While the new press installation at Ovato will see an influx of technicians from Germany this year, the local engineers are kept busy providing ongoing service support to existing customers. There are some private contractors in the sector but most printers want manufacturer-grade service. With the new presses all online, remote service is becoming the default first line of support. Online data analysis allows technicians to be proactive as well as reactive when problems when they occur. The aim is to provide a flexible response to ensure printing continues, or gets back online in the shortest possible time.
The web press sector has undergone tremendous changes as the manufacturers consolidate and the presses become more powerful and productive. It’s always been a high-stakes, high-investment game that relies on a dependable service infrastructure in order to maximise its potential. The new manroland Goss team in the region is made up of experienced professionals from both brands that can guarantee
the required ongoing support. Or
as Dennis Wickham has it, “We’re better together.” 21
nightmare with paper increases in some cases of up to 20 per cent.
“The challenge of 2018 was the consolidation of the paper industry and the paper pricing pressures. They affected everyone. The series of incremental price increases would have been better managed if they had just rolled them into one up-front increase. When they’re incremental you tend to absorb the first one or two, naively believing that the situation is stabilising.”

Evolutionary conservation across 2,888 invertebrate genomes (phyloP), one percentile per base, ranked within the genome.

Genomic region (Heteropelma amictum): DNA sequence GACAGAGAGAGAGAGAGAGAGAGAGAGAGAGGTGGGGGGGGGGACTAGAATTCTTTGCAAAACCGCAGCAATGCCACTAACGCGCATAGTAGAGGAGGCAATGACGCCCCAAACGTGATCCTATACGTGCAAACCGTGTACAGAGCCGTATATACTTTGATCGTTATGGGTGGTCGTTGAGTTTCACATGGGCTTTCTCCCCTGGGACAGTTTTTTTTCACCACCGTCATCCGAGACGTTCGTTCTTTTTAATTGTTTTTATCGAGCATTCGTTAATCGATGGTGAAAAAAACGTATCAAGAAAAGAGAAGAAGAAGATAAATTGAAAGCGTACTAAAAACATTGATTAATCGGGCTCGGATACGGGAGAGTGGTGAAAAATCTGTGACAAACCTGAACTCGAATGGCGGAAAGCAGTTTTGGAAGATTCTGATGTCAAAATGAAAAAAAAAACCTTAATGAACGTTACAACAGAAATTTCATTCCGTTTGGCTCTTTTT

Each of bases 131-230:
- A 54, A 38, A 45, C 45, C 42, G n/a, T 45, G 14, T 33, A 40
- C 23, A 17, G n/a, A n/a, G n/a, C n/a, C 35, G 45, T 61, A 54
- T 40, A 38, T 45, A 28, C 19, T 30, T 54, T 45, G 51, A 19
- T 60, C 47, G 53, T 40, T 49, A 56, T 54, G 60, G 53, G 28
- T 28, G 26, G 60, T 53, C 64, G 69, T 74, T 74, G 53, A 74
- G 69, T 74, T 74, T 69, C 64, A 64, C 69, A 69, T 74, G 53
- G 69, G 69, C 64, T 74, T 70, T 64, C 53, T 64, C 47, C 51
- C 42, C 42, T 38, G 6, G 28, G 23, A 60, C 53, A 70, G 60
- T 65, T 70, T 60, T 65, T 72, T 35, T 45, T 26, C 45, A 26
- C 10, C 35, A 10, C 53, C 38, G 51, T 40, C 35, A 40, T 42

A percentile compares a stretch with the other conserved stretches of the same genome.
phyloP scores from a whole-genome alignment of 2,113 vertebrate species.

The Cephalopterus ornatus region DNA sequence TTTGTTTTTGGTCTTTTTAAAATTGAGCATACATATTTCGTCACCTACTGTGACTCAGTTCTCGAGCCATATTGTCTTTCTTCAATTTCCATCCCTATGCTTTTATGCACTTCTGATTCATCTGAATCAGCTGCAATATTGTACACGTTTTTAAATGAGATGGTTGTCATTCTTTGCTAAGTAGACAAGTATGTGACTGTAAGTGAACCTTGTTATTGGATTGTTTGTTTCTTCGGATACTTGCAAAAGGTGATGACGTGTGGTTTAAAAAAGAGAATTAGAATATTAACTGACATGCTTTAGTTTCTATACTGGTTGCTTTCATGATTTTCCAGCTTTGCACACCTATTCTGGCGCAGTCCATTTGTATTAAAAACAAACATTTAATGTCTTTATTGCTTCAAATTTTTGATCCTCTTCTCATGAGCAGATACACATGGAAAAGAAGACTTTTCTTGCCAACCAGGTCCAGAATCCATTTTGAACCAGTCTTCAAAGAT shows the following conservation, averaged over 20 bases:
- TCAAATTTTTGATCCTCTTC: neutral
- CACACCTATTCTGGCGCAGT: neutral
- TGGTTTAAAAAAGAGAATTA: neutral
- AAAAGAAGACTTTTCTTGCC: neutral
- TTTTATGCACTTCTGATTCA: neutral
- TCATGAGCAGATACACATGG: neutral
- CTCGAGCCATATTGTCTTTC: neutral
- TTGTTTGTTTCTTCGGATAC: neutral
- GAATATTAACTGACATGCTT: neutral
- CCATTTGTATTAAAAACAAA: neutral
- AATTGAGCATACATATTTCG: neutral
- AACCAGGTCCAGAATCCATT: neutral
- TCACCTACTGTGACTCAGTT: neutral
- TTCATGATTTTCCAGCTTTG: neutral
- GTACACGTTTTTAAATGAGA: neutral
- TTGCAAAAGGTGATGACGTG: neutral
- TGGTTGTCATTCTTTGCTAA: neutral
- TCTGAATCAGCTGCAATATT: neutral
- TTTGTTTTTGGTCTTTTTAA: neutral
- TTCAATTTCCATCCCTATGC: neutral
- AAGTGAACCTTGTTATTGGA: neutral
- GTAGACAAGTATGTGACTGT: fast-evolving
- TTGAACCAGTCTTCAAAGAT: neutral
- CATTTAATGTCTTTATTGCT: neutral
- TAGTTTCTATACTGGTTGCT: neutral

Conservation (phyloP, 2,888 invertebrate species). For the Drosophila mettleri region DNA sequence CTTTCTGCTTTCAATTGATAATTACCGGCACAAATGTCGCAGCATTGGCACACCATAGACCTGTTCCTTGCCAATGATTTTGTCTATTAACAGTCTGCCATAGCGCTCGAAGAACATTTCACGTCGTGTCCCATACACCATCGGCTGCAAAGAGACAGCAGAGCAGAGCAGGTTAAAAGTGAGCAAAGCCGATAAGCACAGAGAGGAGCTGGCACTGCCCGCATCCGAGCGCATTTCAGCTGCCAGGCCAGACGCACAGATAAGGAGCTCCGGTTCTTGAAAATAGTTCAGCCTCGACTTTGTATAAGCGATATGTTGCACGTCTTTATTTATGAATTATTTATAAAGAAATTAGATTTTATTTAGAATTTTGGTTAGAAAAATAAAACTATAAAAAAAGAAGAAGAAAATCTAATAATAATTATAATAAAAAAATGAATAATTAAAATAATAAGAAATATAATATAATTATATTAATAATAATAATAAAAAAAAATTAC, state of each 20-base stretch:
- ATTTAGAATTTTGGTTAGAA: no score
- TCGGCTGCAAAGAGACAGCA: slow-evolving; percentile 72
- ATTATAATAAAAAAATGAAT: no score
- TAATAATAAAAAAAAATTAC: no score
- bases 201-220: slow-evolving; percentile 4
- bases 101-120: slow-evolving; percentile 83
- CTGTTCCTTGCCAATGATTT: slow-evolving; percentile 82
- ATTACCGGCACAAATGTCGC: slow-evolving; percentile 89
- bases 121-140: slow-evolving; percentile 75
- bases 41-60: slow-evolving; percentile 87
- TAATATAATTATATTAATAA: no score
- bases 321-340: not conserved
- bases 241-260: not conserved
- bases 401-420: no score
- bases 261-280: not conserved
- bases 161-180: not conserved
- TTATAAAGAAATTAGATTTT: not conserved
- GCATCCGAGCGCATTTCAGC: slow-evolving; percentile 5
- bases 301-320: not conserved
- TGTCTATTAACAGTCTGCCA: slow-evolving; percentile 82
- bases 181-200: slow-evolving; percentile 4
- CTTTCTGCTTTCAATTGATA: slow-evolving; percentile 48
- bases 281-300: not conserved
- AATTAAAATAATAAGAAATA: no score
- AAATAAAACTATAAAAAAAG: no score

Again Spotpress’s market shielded it from the risks of losing customers in the face of price increases.
There was plenty of movement throughout the year but mostly in terms changing grades and qualities. Paginations and volumes held up remarkably well.
Rising costs of manufacturing
are the day-to-day concerns of a hardworking print company owner. They align with disturbing trends of the migration of print advertising dollars to Google and Facebook and the retail apocalypse as a result of the internet. But they sit side by side with a belief in the resilience and long-term viability of print and of Spotpress as a business. 21
“In the corporate retail world there is not that quantum of customers. So, it is logical that
the growth of Australia’s two dominant heatset printers will come through strategic diversification.
At Spotpress, we will diversify in our own direction. Our first strategy is
a closer connect with our customers, assisting them with their needs. We’ll create businesses that revolve around servicing revenue growth, ad procurement, and strategies for distribution optimisation.
“You can’t be all things to everyone. Newspapers are still the core of our business. Over a third of our volumes are in newspapers. Our heatset division has evolved out of the need to service our newspaper clients who were launching magazines and supplements.”
Price sensitivity
Few sectors of the printing industry are as price sensitive to raw material increases as newspapers, especially to small owner publishers. When paper costs are the major factor in the overall economics, any increase is worrisome. Last year was an industry
“You can’t be all things to everyone. Newspapers are still the core of our business.”
– John Georgantzakos